Jenner said in a statement that “Sacramento needs an honest leader with a clear vision” and that “for the past decade, we have seen the glimmer of the Golden State reduced by one-party rule that places politics over progress and special interests over people.” The statement decries California’s taxes as “too high” and criticizes an “over-restrictive lockdown” response to the COVID pandemic including on in-person schooling.
“This is Gavin Newsom’s California, where he orders us to stay home but goes out to dinner with his lobbyist friends.”
A campaign adviser tells Axios that Jenner has greater name ID than Newsom and can command the kind of earned media that “will go to every possible demographic you could think of.”
Jenner, a trans woman, “is very socially liberal,” the adviser said. “She’s running as someone that’s socially liberal and fiscally conservative.”
Don’t forget: Jenner publicly voiced support for Trump until 2018, when he rolled back federal guidelines allowing transgender students to use bathrooms of their choice. “My hope in him … was misplaced,” she wrote.
“Certainly she has not seen eye-to-eye with [Trump] on a lot of things,” the adviser said. “I think that Caitlyn will talk to anyone, Democrat or Republican. Donald Trump is not going to be the deciding factor for the state of California.”
The big picture: Jenner’s team is convinced that the race is “totally winnable,” but recent polling shows the scale of the challenge.
President Biden will nominate Christine Wormuth to be the next secretary of the Army, the White House announced Monday. She would be the first woman to serve in that role if confirmed by the Senate.
Wormuth has an extensive background in foreign policy and national security, and notably served as undersecretary of defense for policy — the third most senior civilian position in the Department of Defense — during the Obama administration.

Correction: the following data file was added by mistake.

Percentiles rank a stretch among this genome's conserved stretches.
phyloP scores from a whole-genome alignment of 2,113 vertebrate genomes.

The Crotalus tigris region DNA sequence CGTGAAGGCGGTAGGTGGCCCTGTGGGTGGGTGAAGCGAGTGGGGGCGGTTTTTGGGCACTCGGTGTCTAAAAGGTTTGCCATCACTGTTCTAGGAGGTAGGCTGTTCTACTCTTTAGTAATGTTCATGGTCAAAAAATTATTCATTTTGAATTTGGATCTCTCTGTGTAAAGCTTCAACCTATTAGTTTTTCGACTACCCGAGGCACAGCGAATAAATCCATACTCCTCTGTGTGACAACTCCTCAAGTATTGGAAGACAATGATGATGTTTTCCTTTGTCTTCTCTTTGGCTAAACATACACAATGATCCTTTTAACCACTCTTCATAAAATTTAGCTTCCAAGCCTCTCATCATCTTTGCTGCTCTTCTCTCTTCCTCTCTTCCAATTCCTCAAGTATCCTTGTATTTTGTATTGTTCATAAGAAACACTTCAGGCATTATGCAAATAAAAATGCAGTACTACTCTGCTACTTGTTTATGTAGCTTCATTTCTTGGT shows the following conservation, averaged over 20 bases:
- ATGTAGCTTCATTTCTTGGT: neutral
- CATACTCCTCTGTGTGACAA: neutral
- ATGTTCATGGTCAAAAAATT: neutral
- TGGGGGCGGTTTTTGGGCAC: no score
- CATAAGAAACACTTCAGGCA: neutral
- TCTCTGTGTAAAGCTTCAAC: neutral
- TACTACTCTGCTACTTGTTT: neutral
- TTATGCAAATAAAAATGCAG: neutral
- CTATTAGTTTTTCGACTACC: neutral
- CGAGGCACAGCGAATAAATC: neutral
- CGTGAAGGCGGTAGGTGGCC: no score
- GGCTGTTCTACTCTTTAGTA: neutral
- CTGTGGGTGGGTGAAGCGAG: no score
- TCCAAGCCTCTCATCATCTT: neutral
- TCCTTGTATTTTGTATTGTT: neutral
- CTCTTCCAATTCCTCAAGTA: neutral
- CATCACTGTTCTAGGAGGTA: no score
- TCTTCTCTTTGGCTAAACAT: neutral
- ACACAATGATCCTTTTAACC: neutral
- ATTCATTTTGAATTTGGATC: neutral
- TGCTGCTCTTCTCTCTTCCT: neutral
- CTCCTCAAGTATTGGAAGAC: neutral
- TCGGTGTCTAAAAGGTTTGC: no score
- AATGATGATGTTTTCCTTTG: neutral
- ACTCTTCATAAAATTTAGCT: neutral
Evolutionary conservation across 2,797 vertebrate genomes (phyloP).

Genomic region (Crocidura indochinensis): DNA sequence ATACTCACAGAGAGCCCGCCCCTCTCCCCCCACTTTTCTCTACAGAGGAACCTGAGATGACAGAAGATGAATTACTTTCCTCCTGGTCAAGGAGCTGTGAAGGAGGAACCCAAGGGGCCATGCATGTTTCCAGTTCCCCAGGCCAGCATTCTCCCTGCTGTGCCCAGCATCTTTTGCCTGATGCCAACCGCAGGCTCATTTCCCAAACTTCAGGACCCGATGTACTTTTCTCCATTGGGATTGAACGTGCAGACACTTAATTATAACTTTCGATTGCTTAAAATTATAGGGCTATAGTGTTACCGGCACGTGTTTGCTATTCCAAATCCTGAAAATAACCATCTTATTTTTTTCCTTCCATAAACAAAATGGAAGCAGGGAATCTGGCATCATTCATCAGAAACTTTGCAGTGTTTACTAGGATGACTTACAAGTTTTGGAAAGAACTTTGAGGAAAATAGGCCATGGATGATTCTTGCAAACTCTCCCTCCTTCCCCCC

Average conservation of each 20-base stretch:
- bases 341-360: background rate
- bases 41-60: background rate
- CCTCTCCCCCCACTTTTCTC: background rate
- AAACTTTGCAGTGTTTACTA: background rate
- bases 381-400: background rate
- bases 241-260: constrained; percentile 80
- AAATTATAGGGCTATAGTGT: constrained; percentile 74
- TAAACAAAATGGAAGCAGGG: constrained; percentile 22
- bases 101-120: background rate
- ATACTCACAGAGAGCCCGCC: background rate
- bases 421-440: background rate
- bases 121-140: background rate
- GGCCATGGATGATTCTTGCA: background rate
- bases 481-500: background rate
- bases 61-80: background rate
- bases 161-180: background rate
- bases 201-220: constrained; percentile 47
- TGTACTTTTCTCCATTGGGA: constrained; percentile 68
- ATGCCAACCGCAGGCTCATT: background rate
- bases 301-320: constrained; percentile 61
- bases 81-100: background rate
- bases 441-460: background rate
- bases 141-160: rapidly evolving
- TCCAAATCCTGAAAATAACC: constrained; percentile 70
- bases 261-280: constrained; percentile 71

Defense Secretary Lloyd Austin described her in a statement as a “true patriot with a dedicated career in service to America and our nation’s security.”
“As the former Under Secretary of Defense for Policy, Christine advanced the department’s counter-ISIS campaign and the rebalance to Asia, and her deep expertise will be critical in addressing and deterring today’s global threats, including the pacing challenge from China and nation-state threats emanating from Russia, Iran, and North Korea,” Austin said. “I have no doubt that, if confirmed, she will lead our soldiers and represent their families with honor and integrity as the Secretary of the Army.”
Wormuth joined the Obama administration in 2009 as the principal deputy assistant secretary of defense for homeland defense and civil support, and also served as the senior director for defense policy on the National Security Council.
Currently, she is the director of the International Security and Defense Policy Center at the Rand Corp., a nonprofit think tank, and teaches as an adjunct professor in Georgetown University’s graduate program in security studies.
Wormuth led the Biden-Harris Defense Agency Review team during the presidential transition in January, the White House noted, and is a two-time recipient of the Department of Defense Medal for Distinguished Public Service.
She also serves on the honorary advisory board of the Leadership Council for Women in National Security, a coalition established in 2019 to “promote concrete solutions to the national security gender gap.”
Wormuth’s nomination is being cheered by many as a milestone in the notoriously male-dominated field.
The Senate voted Wednesday to confirm Dr. Rachel Levine as assistant secretary for health in the Department of Health and Human Services. The vote is a history-making one: Levine is the first openly transgender federal official to be confirmed by the Senate.
The vote was 52-48 in favor of her confirmation.
Levine was previously Pennsylvania’s secretary of health, where she led the commonwealth’s COVID-19 response.
Before the vote, Sen. Patty Murray, D-Wash., urged her colleagues to support Levine’s nomination, calling her a “trusted voice” for Pennsylvanians on matters, including opioid prescribing guidelines, health equity and LGBTQ health care.
Murray also noted the significance of the vote.